"I've got to play better, find better shots, and be more in a rhythm throughout the course of the game for us to really assert ourselves as a team. So just got to play better, move past this game, and keep the confidence. But, I'll look at the film and try to figure out exactly what adjustments (the Cavaliers) made, specifically on ball screens, and I'll be ready for Game 3. We've got to move on and be ready to play a good team that's ready to go home."
Blatt, for his part, felt Irving's absence for Game 2 was nothing new to his "banged up" team because they know how to respond roster-wise.
"Our group is a strong group, a strong group mentally. And they have played under these conditions. We're hoping to get guys into good spots, get them comfortable looks and knock them down. But it's not just one guy that's going to come in and give you 20 plus points, I believe. I think it's got to be a collective thing and everybody's got to step up and give a little bit more."
And step up they did as the Cavaliers grabbed a hard-fought win, taking home court advantage from the Warriors and evening the series 1-1, as they head to Cleveland for Games 3 and 4.
After Game 2, Blatt credited his team's tenacity to fight through the media talk that the series was done after losing Irving to injury.
"I thought we were stronger and fresher at the end of the game. Maybe we did a little bit better job of distributing, not so much distributing the minutes, but spreading them out and giving guys a chance to rest here and there. We're asking a lot of our guys to be able to play significant minutes and give us what we need them to give us, and they're doing it. Today the ball just bounced our way at the right time, and that's why we won and the other day we lost."
As the series heads to Cleveland for Game 3, the question now becomes whether the Cavaliers can continue on this path despite being severely hampered with player injuries. More importantly, whether LeBron can continue to carry his team through another three games, as he ended Game 2 with a triple-double, 39 points, 16 rebounds, and 11 assists.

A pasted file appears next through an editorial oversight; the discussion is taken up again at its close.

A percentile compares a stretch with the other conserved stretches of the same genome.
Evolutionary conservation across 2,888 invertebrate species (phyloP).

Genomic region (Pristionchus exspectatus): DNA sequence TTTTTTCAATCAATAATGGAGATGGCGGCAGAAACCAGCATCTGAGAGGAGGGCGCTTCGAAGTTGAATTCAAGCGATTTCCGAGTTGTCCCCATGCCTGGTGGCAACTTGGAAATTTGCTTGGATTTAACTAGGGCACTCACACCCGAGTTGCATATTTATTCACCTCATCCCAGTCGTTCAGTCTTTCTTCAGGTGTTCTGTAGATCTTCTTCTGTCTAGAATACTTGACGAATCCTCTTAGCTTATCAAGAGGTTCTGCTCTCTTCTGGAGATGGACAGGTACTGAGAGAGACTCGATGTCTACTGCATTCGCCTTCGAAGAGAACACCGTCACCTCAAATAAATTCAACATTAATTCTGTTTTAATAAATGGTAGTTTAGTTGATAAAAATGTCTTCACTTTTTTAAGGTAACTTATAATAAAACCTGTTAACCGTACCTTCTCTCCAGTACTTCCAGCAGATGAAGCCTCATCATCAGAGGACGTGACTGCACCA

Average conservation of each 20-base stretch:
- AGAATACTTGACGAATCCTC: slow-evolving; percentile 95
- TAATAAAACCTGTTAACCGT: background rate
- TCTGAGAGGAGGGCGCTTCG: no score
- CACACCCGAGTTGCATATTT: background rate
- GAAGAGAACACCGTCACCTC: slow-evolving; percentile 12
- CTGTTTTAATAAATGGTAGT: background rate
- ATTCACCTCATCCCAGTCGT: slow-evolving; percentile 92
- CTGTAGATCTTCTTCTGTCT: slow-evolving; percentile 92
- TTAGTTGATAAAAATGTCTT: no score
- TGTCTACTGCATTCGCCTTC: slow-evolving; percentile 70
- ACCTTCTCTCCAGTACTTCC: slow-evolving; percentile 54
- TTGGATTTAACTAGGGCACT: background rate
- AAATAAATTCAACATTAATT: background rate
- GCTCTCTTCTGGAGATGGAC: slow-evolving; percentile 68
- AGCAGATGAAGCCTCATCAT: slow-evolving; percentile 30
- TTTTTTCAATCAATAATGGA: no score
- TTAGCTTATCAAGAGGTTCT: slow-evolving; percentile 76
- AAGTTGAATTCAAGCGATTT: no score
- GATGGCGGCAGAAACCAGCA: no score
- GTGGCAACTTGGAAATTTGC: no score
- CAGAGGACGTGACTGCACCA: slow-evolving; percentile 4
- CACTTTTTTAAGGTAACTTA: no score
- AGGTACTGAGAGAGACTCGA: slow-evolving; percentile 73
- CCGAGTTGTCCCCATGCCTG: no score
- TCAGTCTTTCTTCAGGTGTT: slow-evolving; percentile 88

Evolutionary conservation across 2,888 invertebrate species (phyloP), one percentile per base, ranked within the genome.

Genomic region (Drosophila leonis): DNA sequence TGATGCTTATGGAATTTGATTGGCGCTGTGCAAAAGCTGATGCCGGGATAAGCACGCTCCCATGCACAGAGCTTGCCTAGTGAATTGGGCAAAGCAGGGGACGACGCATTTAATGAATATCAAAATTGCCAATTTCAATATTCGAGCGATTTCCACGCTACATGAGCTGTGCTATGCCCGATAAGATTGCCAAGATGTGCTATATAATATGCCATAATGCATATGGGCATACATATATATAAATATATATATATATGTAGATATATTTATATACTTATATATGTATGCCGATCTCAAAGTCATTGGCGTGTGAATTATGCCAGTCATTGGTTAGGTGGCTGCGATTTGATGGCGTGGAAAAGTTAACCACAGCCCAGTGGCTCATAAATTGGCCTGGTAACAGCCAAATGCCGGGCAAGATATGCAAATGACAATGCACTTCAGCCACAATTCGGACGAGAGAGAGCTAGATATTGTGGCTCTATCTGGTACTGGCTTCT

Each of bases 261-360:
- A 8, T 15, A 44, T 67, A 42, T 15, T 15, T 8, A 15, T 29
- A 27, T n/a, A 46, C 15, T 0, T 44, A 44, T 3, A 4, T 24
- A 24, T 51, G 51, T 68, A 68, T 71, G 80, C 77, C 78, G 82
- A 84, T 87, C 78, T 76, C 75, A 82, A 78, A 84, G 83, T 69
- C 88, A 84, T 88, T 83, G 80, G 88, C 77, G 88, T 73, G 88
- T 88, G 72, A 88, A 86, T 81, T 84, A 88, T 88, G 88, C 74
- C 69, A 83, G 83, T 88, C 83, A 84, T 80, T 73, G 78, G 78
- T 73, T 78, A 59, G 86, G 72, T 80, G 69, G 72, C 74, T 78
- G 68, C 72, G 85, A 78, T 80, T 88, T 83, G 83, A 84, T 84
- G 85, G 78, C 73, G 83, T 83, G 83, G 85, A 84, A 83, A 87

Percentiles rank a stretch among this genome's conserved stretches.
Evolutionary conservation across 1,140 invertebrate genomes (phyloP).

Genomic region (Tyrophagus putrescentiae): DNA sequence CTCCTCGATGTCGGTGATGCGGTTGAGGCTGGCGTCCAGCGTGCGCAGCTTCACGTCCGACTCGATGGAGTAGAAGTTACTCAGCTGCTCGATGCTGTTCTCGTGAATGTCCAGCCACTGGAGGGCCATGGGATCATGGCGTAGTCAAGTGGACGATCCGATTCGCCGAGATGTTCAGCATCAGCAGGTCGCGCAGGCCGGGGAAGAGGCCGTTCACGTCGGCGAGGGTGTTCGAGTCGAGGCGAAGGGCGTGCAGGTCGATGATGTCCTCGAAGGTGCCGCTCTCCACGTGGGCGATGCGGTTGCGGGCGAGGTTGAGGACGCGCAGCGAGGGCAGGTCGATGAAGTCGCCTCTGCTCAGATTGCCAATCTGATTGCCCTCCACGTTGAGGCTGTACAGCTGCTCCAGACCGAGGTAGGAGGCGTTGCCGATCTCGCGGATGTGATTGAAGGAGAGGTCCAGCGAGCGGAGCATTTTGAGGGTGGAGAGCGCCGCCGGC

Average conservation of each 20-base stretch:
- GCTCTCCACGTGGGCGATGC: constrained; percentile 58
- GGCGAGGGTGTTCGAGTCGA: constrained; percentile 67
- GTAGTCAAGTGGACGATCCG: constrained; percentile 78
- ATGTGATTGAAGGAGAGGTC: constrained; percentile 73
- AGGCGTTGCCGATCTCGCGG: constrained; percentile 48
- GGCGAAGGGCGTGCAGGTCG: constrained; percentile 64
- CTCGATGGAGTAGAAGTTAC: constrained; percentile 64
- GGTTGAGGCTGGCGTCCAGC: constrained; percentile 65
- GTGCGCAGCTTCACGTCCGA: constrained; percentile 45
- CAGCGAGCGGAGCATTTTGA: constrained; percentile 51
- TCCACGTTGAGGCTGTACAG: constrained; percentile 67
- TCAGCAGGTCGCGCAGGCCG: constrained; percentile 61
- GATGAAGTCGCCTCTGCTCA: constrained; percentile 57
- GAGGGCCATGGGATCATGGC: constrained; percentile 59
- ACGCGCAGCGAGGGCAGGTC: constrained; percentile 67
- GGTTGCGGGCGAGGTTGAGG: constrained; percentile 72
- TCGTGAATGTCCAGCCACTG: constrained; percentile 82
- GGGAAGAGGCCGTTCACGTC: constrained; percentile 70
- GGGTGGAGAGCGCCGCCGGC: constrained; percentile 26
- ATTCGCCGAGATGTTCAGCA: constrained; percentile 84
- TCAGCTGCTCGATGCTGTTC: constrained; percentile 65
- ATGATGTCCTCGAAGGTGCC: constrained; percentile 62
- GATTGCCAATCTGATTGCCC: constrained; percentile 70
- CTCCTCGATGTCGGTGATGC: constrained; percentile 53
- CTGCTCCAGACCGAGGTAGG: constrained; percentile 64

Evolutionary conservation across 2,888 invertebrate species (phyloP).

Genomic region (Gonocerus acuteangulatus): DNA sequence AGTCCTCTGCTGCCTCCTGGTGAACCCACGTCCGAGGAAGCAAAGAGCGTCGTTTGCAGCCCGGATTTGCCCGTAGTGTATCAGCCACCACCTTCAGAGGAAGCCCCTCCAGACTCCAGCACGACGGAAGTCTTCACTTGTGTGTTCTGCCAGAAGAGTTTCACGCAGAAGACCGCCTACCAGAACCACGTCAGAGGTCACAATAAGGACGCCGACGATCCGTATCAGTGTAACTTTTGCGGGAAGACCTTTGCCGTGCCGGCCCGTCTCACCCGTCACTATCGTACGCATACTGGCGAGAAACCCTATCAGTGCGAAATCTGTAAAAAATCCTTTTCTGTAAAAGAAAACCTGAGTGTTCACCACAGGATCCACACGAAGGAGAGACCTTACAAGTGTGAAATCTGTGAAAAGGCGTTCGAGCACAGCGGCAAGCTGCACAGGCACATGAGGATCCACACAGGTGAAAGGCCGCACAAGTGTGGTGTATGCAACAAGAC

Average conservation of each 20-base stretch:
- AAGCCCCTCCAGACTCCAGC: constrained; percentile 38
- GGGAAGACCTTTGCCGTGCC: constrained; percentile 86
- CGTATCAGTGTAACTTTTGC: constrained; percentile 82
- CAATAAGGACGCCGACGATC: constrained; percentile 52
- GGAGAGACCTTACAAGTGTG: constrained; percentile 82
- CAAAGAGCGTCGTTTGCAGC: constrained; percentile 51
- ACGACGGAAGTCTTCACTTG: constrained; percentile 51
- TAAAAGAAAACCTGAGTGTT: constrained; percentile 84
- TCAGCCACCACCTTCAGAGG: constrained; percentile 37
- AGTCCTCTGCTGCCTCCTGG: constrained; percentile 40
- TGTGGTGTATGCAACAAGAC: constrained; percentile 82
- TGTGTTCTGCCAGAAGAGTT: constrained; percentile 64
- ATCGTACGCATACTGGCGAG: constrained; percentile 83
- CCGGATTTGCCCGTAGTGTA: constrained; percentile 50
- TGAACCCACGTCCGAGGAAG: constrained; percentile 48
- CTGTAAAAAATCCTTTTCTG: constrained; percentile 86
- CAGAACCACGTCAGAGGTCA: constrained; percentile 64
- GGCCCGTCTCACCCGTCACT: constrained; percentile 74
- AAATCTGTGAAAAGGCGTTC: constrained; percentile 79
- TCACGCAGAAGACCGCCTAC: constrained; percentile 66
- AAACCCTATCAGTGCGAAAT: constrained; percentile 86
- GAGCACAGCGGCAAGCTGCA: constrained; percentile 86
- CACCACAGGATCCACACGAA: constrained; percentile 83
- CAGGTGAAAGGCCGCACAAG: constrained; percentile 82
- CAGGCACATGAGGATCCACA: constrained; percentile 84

Because of this workload, LeBron already has a plan in place to prepare for Game 3.
"Did you see how I walked in here? I'm feeling it. I'm feeling it right now for sure. (My trainer and I) already have started on my rehab. Already started on my session. I will rehab on the plane. We've got a five hour flight back home, and we've got all around the clock treatment tomorrow and get ready for Game 3. I'll be ready."
In comparison, only two other Cavaliers scored in the double digits: Timofey Mozgov with 17 points and J.R. Smith with 13. Mozgov also ended his night with a double-double by adding 14 rebounds while Tristan Thompson helped with 14. However, relying on the Cavaliers' bench scoring proved more helpful in Game 2.
"Well, our bench was big for us tonight. We needed everything that we got from them. They came in and did an excellent job of contributing offensively and defensively. They played pretty good."
As for motivation moving forward in this series, LeBron thinks the Cavaliers have it in spades.
"Well, I mean, I don't need any extra motivation. I think our guys love it. Our guys love the fact that we've been counted out and come into the series being an underdog. They're pretty much saying that especially after Kyrie got hurt and the series was over. I think our guys are using that as motivation. I use a little bit of it, but I have a lot of motivation already to just be a part of greatness and be a part of this and be a part of this atmosphere. My motivation is to make sure my guys are ready and prepared every night we step on the floor."
Game 3 of the NBA Finals continues in Cleveland on Tuesday, June 9 (Wednesday Manila time).